According to an NAR survey in March, among 94 malls identified as formerly vacant, about a third were simply turned into other types of retail stores or popups. A number of malls have been turned into mixed-use buildings, with much of the retail being replaced by a combination of offices, apartments, and hotel rooms. A handful of others were turned into a wide variety of businesses, including medical offices, fitness centers, churches, and even one cricket stadium.
For example, Los Angeles’s Westside Pavilion — this is the iconic mall that used to house Macy’s and Nordstrom and was featured in the movie Clueless — has been converted into office space for Google.
The Westside Pavilion mall in Los Angeles, which was featured in Clueless, is being converted into Google office space.
An artist rendering of repurposed space at the Westside mall.
The million square feet of retail space of Worcester Center Galleria in Massachusetts has been converted into 500,000 square feet of office space, 1,000 residential units, and 168 hotel rooms, as well as 350,000 feet of new retail.
And then there are warehouses and fulfillment centers. A lot of the conditions that once made department stores in large malls viable also work well for online fulfillment centers. They’re centrally located spaces large enough to hold the goods needed for large nearby populations. Becoming distribution centers represents a productive second life for department stores — albeit one coated in a bit of irony, since the online retailers who use them are part of the reason for department stores’ decline in the first place.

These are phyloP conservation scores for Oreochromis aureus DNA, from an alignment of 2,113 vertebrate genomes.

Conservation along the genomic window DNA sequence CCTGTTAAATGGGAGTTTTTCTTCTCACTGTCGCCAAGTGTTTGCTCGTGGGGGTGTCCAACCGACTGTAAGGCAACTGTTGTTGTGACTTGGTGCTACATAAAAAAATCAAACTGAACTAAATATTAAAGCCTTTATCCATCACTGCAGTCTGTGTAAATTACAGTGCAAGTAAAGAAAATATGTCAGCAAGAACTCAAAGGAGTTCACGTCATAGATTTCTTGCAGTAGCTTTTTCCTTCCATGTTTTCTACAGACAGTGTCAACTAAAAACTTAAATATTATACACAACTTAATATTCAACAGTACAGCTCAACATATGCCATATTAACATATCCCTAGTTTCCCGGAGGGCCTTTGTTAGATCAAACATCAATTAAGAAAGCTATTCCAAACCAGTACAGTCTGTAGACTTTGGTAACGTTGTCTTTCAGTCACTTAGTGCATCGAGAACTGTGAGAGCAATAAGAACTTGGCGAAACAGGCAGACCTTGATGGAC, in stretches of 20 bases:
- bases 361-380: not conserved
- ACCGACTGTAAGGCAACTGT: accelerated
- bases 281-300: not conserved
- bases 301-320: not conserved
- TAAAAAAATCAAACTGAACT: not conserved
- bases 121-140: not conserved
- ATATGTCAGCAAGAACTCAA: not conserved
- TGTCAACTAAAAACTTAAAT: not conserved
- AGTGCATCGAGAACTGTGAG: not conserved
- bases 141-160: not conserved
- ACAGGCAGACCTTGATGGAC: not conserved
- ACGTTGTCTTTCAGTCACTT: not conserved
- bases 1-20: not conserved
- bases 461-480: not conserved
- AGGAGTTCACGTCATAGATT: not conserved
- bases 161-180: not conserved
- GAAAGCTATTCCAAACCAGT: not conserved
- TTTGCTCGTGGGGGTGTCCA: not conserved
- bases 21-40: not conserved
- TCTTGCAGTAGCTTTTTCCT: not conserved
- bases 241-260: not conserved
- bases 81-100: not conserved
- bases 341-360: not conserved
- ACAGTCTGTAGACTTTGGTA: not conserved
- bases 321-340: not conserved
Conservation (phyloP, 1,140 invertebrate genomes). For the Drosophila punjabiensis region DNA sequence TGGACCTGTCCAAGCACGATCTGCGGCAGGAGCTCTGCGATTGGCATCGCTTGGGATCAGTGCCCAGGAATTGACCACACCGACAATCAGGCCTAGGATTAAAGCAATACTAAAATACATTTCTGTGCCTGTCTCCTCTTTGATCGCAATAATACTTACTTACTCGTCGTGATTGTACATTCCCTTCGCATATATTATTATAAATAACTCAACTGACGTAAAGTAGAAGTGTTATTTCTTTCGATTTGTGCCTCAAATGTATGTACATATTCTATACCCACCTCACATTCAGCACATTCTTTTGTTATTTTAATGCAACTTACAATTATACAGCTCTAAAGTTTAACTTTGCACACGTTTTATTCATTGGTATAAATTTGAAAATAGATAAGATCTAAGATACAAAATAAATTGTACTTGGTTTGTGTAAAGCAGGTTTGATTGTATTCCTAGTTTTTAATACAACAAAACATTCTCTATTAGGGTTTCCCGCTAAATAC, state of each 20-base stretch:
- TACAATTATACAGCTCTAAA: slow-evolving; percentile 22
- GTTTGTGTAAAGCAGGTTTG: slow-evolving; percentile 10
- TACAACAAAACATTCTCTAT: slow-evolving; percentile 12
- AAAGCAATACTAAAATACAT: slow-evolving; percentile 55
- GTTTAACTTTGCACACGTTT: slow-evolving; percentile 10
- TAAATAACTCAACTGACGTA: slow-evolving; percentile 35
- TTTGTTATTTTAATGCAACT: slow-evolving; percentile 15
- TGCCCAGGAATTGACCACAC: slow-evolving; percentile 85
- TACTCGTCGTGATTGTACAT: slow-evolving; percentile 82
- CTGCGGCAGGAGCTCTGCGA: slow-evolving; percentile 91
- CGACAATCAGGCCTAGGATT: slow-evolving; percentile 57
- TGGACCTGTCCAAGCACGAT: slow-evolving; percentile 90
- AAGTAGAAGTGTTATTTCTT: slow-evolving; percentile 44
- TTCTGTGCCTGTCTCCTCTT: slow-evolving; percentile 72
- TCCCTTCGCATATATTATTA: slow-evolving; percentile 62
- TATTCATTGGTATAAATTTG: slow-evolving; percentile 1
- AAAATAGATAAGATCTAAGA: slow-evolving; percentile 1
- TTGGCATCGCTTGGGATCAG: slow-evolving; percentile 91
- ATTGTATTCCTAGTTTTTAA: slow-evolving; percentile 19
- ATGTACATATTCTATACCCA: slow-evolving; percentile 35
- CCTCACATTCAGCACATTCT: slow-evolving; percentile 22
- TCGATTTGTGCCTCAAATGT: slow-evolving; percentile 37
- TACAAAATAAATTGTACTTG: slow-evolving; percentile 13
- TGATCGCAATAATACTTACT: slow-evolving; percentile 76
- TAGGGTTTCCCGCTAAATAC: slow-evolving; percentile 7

The Wall Street Journal reported this summer that Simon Property Group, the biggest mall operator, was discussing turning some of their 11 Sears and 63 J.C. Penney stores — both of which have filed for bankruptcy — into fulfillment locations for Amazon, their biggest competitor. That would provide a much-needed source of revenue for Simon, which received only 85 percent of its expected rent last quarter.
Amazon has already converted a number of former retail spaces into online facilities.
Last year, Amazon finished construction on an 855,000-square-foot fulfillment center in the place of what had once been the closed and condemned Euclid Square Mall in Ohio. That was the second time an Amazon fulfillment store rose from the ashes of a dead Ohio mall.
Indeed, it’s likely many malls and department stores will meet a similar fate. Industrial space commands lower rent than retail, so mall owners will not be getting their previous premiums on those locations. For now, though, anything is better than empty space.